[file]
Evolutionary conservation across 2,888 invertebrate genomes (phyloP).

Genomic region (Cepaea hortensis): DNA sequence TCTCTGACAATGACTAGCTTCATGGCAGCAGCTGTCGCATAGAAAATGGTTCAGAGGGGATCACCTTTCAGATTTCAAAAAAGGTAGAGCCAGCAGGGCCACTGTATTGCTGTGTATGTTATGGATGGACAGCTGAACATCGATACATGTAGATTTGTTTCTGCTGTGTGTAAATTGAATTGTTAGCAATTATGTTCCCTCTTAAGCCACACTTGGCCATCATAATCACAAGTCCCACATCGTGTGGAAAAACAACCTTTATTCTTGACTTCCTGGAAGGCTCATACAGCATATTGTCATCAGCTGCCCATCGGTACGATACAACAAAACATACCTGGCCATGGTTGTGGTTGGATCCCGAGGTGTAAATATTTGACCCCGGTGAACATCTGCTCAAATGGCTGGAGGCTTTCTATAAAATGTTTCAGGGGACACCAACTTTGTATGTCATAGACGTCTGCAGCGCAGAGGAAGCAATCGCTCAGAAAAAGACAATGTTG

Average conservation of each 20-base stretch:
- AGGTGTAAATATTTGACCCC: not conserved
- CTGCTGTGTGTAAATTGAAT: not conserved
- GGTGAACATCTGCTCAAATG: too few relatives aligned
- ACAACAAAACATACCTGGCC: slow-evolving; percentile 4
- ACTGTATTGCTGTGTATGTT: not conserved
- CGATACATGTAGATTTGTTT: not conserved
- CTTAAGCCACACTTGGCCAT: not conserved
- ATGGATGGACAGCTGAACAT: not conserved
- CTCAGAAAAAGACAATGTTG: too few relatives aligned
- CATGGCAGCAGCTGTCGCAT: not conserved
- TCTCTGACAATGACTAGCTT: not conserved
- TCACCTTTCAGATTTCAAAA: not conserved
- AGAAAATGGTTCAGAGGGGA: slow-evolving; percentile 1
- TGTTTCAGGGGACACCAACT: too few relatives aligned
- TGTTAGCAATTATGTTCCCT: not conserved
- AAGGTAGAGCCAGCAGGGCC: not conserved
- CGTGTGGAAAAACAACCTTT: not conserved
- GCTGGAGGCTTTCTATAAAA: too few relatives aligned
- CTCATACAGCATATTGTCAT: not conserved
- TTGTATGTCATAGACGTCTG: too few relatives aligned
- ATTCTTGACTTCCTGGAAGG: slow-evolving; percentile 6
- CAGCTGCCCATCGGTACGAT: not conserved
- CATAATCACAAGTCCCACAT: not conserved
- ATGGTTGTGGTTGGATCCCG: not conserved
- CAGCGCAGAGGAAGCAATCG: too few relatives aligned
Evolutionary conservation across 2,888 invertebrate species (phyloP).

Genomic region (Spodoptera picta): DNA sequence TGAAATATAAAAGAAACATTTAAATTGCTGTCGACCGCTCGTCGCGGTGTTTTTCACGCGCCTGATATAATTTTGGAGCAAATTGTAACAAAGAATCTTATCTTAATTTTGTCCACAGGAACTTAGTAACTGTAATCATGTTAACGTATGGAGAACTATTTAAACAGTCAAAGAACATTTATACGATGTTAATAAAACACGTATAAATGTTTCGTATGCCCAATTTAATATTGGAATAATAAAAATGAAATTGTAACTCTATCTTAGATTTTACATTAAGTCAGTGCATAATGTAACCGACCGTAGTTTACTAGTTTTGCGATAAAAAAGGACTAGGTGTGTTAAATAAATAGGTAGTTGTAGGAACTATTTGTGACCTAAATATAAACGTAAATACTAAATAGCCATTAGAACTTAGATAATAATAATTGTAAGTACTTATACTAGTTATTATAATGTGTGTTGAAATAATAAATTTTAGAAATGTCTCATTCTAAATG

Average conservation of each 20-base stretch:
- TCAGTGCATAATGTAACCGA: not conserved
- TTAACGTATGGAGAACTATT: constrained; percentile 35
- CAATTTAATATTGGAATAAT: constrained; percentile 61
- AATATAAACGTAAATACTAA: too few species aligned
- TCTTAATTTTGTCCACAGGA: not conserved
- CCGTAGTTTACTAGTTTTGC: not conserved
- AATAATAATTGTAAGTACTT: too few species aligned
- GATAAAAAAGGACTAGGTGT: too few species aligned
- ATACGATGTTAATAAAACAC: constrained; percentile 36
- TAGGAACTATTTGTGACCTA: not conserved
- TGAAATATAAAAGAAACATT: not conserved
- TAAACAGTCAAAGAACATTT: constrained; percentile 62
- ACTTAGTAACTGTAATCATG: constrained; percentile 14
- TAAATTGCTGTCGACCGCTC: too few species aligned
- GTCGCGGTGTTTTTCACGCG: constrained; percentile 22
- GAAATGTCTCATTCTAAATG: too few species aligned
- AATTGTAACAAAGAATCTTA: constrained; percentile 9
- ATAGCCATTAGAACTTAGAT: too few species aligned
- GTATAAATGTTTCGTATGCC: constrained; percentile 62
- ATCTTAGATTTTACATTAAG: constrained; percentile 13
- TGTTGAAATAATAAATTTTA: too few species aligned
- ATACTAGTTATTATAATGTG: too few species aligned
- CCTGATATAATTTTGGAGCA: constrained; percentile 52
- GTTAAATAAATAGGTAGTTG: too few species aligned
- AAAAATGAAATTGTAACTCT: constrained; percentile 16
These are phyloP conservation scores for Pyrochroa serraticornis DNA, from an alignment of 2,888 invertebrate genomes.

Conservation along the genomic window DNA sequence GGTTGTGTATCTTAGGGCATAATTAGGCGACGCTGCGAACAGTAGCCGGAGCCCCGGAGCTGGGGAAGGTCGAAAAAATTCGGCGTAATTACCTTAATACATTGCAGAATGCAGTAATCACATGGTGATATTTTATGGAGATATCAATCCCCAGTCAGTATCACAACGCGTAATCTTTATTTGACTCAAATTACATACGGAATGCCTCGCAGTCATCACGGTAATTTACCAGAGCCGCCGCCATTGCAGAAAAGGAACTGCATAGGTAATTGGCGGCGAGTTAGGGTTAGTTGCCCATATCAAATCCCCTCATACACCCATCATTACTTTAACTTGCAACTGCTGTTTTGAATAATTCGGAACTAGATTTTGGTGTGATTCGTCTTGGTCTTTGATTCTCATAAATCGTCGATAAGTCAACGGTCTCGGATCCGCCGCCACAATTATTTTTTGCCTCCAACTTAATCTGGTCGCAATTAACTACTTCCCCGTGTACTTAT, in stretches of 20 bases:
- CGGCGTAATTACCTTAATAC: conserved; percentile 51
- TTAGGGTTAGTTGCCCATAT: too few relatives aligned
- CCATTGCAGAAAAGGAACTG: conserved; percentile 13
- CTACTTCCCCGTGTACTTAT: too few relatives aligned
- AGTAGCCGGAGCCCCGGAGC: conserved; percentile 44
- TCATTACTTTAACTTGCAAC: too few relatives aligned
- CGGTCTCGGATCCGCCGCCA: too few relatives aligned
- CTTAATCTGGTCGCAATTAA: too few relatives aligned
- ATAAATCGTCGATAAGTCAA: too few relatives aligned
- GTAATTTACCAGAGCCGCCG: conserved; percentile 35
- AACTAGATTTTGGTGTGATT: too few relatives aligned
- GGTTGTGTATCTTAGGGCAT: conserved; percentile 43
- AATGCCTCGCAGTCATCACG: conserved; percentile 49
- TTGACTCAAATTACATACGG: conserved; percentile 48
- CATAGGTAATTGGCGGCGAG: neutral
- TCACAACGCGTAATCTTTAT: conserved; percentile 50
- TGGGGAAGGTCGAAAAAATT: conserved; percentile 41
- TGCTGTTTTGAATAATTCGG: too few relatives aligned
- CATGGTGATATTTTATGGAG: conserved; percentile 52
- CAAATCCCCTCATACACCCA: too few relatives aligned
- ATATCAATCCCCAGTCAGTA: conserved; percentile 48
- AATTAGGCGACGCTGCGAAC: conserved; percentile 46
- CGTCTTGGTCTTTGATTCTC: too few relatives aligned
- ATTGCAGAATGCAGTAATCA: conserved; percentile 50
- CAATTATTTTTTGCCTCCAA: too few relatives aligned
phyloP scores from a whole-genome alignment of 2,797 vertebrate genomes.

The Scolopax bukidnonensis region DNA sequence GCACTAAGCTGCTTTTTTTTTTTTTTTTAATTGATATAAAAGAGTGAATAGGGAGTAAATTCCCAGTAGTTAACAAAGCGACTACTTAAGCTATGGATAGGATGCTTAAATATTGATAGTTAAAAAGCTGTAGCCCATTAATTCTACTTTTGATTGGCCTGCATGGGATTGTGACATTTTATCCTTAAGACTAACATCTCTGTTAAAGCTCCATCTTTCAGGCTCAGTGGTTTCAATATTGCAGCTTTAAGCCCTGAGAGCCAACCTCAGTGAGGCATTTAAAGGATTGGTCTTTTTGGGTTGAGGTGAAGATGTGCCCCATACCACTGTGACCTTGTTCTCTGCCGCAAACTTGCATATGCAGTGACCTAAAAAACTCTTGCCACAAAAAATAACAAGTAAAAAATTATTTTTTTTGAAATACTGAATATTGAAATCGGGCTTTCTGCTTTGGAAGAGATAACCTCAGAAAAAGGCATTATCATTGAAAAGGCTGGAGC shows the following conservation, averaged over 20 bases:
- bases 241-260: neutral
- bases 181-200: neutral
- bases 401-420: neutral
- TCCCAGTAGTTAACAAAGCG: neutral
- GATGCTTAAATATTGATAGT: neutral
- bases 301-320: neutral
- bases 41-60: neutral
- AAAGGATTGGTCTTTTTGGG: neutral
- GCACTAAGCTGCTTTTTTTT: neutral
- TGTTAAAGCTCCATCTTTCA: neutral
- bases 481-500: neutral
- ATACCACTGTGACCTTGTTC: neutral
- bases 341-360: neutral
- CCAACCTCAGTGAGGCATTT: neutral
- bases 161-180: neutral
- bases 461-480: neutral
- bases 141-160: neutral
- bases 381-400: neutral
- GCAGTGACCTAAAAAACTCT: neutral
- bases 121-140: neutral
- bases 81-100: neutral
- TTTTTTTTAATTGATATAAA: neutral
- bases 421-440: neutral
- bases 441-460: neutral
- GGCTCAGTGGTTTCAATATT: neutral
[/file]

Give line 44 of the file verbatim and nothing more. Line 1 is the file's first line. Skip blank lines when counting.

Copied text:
- ACTTAGTAACTGTAATCATG: constrained; percentile 14